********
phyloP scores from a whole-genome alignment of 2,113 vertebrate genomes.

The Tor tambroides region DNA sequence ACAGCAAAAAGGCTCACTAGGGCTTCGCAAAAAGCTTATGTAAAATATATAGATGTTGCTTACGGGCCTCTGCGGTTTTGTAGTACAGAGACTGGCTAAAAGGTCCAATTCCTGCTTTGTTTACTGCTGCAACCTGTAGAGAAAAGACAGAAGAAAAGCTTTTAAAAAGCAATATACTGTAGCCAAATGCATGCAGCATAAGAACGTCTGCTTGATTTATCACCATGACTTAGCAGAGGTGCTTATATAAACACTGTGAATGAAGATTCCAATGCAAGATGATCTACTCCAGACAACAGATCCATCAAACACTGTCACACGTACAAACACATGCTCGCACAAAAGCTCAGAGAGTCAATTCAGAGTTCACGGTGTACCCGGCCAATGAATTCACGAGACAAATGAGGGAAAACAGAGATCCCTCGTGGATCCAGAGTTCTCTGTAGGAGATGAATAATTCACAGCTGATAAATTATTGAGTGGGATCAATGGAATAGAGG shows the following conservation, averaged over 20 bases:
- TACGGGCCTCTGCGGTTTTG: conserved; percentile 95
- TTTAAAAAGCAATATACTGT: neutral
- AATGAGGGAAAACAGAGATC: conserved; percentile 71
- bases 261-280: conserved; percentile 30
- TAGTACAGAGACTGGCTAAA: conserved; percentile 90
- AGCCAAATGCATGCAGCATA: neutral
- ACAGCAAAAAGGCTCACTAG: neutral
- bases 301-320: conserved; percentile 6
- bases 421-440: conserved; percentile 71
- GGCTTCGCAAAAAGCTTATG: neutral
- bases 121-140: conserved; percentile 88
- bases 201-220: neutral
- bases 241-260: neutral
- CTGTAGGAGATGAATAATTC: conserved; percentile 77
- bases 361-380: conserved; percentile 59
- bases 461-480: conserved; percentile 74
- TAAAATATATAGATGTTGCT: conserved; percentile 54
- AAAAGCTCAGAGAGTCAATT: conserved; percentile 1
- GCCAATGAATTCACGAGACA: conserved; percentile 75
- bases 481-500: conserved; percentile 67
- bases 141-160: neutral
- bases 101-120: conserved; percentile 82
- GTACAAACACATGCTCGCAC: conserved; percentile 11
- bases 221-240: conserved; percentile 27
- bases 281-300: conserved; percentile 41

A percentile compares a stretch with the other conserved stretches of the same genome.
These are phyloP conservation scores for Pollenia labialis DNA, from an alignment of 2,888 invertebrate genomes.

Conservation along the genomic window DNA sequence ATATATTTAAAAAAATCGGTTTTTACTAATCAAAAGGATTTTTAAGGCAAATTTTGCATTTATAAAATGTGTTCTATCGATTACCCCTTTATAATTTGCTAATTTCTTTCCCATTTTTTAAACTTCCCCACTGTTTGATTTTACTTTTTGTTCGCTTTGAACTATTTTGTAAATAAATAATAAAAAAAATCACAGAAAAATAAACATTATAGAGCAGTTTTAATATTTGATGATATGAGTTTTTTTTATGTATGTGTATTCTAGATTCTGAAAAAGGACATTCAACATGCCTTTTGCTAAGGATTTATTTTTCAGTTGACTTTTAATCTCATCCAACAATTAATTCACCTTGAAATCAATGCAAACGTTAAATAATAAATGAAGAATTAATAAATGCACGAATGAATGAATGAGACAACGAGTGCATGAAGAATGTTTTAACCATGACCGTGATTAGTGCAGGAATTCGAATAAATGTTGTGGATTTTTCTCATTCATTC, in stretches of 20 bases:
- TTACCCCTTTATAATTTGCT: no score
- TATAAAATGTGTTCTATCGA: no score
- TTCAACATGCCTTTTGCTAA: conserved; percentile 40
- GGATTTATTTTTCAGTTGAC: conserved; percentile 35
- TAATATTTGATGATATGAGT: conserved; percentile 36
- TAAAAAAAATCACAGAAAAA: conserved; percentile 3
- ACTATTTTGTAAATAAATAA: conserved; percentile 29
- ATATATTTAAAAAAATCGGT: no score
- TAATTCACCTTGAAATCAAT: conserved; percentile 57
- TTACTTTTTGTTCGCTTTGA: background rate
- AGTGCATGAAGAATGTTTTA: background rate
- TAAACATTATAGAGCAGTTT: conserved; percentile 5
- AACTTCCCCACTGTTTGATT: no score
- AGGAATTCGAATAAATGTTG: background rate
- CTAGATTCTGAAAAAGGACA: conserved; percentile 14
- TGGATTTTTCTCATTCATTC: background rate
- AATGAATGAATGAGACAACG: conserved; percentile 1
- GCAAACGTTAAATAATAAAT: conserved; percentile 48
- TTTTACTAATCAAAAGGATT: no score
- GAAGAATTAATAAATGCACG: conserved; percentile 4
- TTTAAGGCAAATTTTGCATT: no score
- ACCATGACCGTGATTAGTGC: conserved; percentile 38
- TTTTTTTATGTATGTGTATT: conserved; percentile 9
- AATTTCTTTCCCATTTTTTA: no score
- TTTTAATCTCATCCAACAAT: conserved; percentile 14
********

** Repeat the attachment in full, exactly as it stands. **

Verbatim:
phyloP scores from a whole-genome alignment of 2,113 vertebrate genomes.

The Tor tambroides region DNA sequence ACAGCAAAAAGGCTCACTAGGGCTTCGCAAAAAGCTTATGTAAAATATATAGATGTTGCTTACGGGCCTCTGCGGTTTTGTAGTACAGAGACTGGCTAAAAGGTCCAATTCCTGCTTTGTTTACTGCTGCAACCTGTAGAGAAAAGACAGAAGAAAAGCTTTTAAAAAGCAATATACTGTAGCCAAATGCATGCAGCATAAGAACGTCTGCTTGATTTATCACCATGACTTAGCAGAGGTGCTTATATAAACACTGTGAATGAAGATTCCAATGCAAGATGATCTACTCCAGACAACAGATCCATCAAACACTGTCACACGTACAAACACATGCTCGCACAAAAGCTCAGAGAGTCAATTCAGAGTTCACGGTGTACCCGGCCAATGAATTCACGAGACAAATGAGGGAAAACAGAGATCCCTCGTGGATCCAGAGTTCTCTGTAGGAGATGAATAATTCACAGCTGATAAATTATTGAGTGGGATCAATGGAATAGAGG shows the following conservation, averaged over 20 bases:
- TACGGGCCTCTGCGGTTTTG: conserved; percentile 95
- TTTAAAAAGCAATATACTGT: neutral
- AATGAGGGAAAACAGAGATC: conserved; percentile 71
- bases 261-280: conserved; percentile 30
- TAGTACAGAGACTGGCTAAA: conserved; percentile 90
- AGCCAAATGCATGCAGCATA: neutral
- ACAGCAAAAAGGCTCACTAG: neutral
- bases 301-320: conserved; percentile 6
- bases 421-440: conserved; percentile 71
- GGCTTCGCAAAAAGCTTATG: neutral
- bases 121-140: conserved; percentile 88
- bases 201-220: neutral
- bases 241-260: neutral
- CTGTAGGAGATGAATAATTC: conserved; percentile 77
- bases 361-380: conserved; percentile 59
- bases 461-480: conserved; percentile 74
- TAAAATATATAGATGTTGCT: conserved; percentile 54
- AAAAGCTCAGAGAGTCAATT: conserved; percentile 1
- GCCAATGAATTCACGAGACA: conserved; percentile 75
- bases 481-500: conserved; percentile 67
- bases 141-160: neutral
- bases 101-120: conserved; percentile 82
- GTACAAACACATGCTCGCAC: conserved; percentile 11
- bases 221-240: conserved; percentile 27
- bases 281-300: conserved; percentile 41

A percentile compares a stretch with the other conserved stretches of the same genome.
These are phyloP conservation scores for Pollenia labialis DNA, from an alignment of 2,888 invertebrate genomes.

Conservation along the genomic window DNA sequence ATATATTTAAAAAAATCGGTTTTTACTAATCAAAAGGATTTTTAAGGCAAATTTTGCATTTATAAAATGTGTTCTATCGATTACCCCTTTATAATTTGCTAATTTCTTTCCCATTTTTTAAACTTCCCCACTGTTTGATTTTACTTTTTGTTCGCTTTGAACTATTTTGTAAATAAATAATAAAAAAAATCACAGAAAAATAAACATTATAGAGCAGTTTTAATATTTGATGATATGAGTTTTTTTTATGTATGTGTATTCTAGATTCTGAAAAAGGACATTCAACATGCCTTTTGCTAAGGATTTATTTTTCAGTTGACTTTTAATCTCATCCAACAATTAATTCACCTTGAAATCAATGCAAACGTTAAATAATAAATGAAGAATTAATAAATGCACGAATGAATGAATGAGACAACGAGTGCATGAAGAATGTTTTAACCATGACCGTGATTAGTGCAGGAATTCGAATAAATGTTGTGGATTTTTCTCATTCATTC, in stretches of 20 bases:
- TTACCCCTTTATAATTTGCT: no score
- TATAAAATGTGTTCTATCGA: no score
- TTCAACATGCCTTTTGCTAA: conserved; percentile 40
- GGATTTATTTTTCAGTTGAC: conserved; percentile 35
- TAATATTTGATGATATGAGT: conserved; percentile 36
- TAAAAAAAATCACAGAAAAA: conserved; percentile 3
- ACTATTTTGTAAATAAATAA: conserved; percentile 29
- ATATATTTAAAAAAATCGGT: no score
- TAATTCACCTTGAAATCAAT: conserved; percentile 57
- TTACTTTTTGTTCGCTTTGA: background rate
- AGTGCATGAAGAATGTTTTA: background rate
- TAAACATTATAGAGCAGTTT: conserved; percentile 5
- AACTTCCCCACTGTTTGATT: no score
- AGGAATTCGAATAAATGTTG: background rate
- CTAGATTCTGAAAAAGGACA: conserved; percentile 14
- TGGATTTTTCTCATTCATTC: background rate
- AATGAATGAATGAGACAACG: conserved; percentile 1
- GCAAACGTTAAATAATAAAT: conserved; percentile 48
- TTTTACTAATCAAAAGGATT: no score
- GAAGAATTAATAAATGCACG: conserved; percentile 4
- TTTAAGGCAAATTTTGCATT: no score
- ACCATGACCGTGATTAGTGC: conserved; percentile 38
- TTTTTTTATGTATGTGTATT: conserved; percentile 9
- AATTTCTTTCCCATTTTTTA: no score
- TTTTAATCTCATCCAACAAT: conserved; percentile 14